2012 Scion FR-S
Los Angeles – November 30, 2011 – Scion tonight unveiled its 2013 FR-S compact rear-wheel drive sports car to a crowd of eager car enthusiasts. The high-performance coupe is the fifth model to join the Scion family and will go on sale in the spring of 2012.
The FR-S, which stands for Front-engine, Rear-wheel drive, Sport; is Scion’s definition of an authentic rear-wheel-drive sports car with exceptionally balanced performance and handling, compelling style, flexible utility and surprising MPG.
“Serving as a laboratory for Toyota, Scion is always experimenting with new things,” said Jack Hollis, Scion vice president. “The brand is iconic with the xB, adrenalized by the tC, and groundbreaking with the iQ. The FR-S will no doubt serve as the halo car, expanding Scion into a new dimension of driving performance.”
The FR-S is a true “scion,” born into a lengthy history of Toyota performance cars and motorsports. The sports car is most inspired by the AE86 generation of the Corolla, better known as the Hachi-Roku, meaning “8-6” in Japanese. The front-engine, rear-wheel-drive coupe was lightweight and well balanced, making it a solid choice for driving enthusiasts.
Inspired by the AE86, the FR-S is designed around the core goal of achieving, “Pure Balance.” The balance begins with the strategic use of the world’s only flat boxer engine in a front-engine, rear-wheel drive configuration. The engine’s compact size and flat shape allow it to be mounted mid-ship and extremely low, giving the car a dynamically favorable front-to-rear weight ratio of 53:47 and a low center of gravity comparable to some exotic supercars.
The FR-S’s 2.0-liter, naturally aspirated four-cylinder engine is the result of a joint development between Toyota and Subaru. The partnership begins by combining Subaru’s newly developed horizontally opposed engine and Toyota’s cutting edge D-4S injection system that incorporates both direct and port injection. The D-4S system, partnered with a high 12.5:1 compression ratio, results in an impressive 200 horsepower and 151 pound-feet of torque.
“We all know that it’s not hard to make horsepower and torque, but it is hard to do all that and still achieve impressive fuel economy,” Hollis said. “The FR-S accomplishes all three.”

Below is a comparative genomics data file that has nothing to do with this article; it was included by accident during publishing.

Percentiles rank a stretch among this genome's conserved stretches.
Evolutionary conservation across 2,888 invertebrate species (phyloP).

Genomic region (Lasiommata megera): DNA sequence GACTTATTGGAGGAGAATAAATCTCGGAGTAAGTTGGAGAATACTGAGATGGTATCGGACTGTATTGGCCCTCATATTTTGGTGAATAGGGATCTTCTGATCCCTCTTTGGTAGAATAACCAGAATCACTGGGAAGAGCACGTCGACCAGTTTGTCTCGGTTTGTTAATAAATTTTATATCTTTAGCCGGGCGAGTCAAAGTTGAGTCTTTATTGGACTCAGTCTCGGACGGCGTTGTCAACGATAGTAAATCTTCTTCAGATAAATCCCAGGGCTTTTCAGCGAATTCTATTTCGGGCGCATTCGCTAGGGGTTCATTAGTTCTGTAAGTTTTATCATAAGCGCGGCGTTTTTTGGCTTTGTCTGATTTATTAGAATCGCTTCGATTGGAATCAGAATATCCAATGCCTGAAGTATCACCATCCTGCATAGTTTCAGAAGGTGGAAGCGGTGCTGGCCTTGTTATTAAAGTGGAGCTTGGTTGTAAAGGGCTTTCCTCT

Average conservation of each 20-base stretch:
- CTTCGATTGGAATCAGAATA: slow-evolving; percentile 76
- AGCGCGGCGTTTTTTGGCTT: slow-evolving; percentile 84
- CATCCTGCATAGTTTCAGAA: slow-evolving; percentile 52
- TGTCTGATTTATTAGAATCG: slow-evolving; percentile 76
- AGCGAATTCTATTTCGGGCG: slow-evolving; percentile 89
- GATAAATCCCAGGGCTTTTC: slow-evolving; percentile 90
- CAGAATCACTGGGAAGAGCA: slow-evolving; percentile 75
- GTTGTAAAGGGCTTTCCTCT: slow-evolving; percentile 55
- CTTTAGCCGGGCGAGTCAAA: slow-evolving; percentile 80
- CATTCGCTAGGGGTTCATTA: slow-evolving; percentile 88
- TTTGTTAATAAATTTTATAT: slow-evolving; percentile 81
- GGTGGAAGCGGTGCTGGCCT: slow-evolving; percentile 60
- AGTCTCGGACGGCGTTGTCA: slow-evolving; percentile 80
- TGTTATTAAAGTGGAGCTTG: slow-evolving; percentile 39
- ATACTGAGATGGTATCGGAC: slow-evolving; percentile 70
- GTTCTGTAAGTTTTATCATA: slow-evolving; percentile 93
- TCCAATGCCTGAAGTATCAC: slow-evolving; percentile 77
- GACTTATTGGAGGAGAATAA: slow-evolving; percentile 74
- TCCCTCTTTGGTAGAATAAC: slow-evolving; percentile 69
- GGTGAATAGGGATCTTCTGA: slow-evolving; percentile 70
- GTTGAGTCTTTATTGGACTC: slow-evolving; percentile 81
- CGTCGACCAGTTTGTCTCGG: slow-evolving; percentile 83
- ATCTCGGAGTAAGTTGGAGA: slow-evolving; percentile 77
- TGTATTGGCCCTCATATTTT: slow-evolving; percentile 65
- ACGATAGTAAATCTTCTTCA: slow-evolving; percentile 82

The flat-four mates with either a six-speed manual or a six-speed automatic transmission. The manual offers quick, precise shifts with a short-throw; while the automatic transmission features aggressive up shifts and sporty rev-matched down shifts that are initiated by steering-wheel-mounted paddle shifters. Power is transferred to the pavement via a limited-slip differential.
The idea of “Pure Balance” is further realized by the FR-S’s lightweight design and compact size. The combination allows the car to be quick and nimble into and out of corners, with dynamic maneuverability and confident handling. The coupe’s weight is kept to a minimum by utilizing an aluminum hood, a solid roof, and by featuring a trunk design instead of a hatchback.
The FR-S’s low weight is matched with a dynamically tuned suspension setup consisting of MacPherson struts up front and a double wishbone system in the rear. Lightweight 17-inch alloy wheels and ventilated disc brakes are on all four corners.
The fierce exterior of the FR-S is a solid reflection of its inner power. The profile, inspired by the Toyota 2000GT, reveals a hood and roof-line that is remarkably sleek and low, giving it an aerodynamic shape that channels air cleanly over to the top. The low stance continues to exaggerate the coupe’s menacing face, which is made up of sharp lines, a wide mouth and angular headlights. The aggressive front fenders protrude upward and boast the iconic ’86’ piston emblem, which highlights the car’s AE86 heritage as well as its unique new boxer engine. The rear fascia sits low and wide, with aerodynamic lower treatments that surround the sporty dual exhaust system. LEDs illuminate the edgy taillights, while center-mounted backup lights finish the muscular design.
The FR-S’s interior features a 2+2 seating configuration that is designed with both form and function in mind. The front seats are mounted extremely low and are comfortable yet assertive, while the rear seat folds down flat, creating flexible space. The large center-mounted tachometer is the focus of the three-gauge cluster, keeping the driver informed of the engine’s vitals. Speed is monitored by both digital and analog gauges.
|type||Series Production Car|
|released at||2011 Tokyo Motor Show|
|valvetrain||DOHC, 4 Valves per Cyl|
|fuel feed||Direct Injection|
|displacement||1998 cc / 121.93 in³|
|bore||86 mm / 3.4 in|
|stroke||86 mm / 3.4 in|
|power||147 kw / 197.1 bhp @ 7000 rpm|
|specific output||98.65 bhp per litre|
|torque||205 nm / 151.2 ft lbs @ 6600 rpm|
|body / frame||Unitary Steel Monocoque|
|front brakes||Ventilated Discs|
|rear brakes||Ventilated Discs|
|f suspension||MacPherson Struts|
|r suspension||Double Wishbones|
|weight distro||53 % / 47 %|
|wheelbase||2570 mm / 101.2 in|
|front track||1520 mm / 59.8 in|
|rear track||1540 mm / 60.6 in|
|length||4234 mm / 166.7 in|
|width||1775 mm / 69.9 in|
|height||1300 mm / 51.2 in|
|transmission||6-Speed Manual or Automatic|
|fuel capacity||50 litres or 13.20 gal.|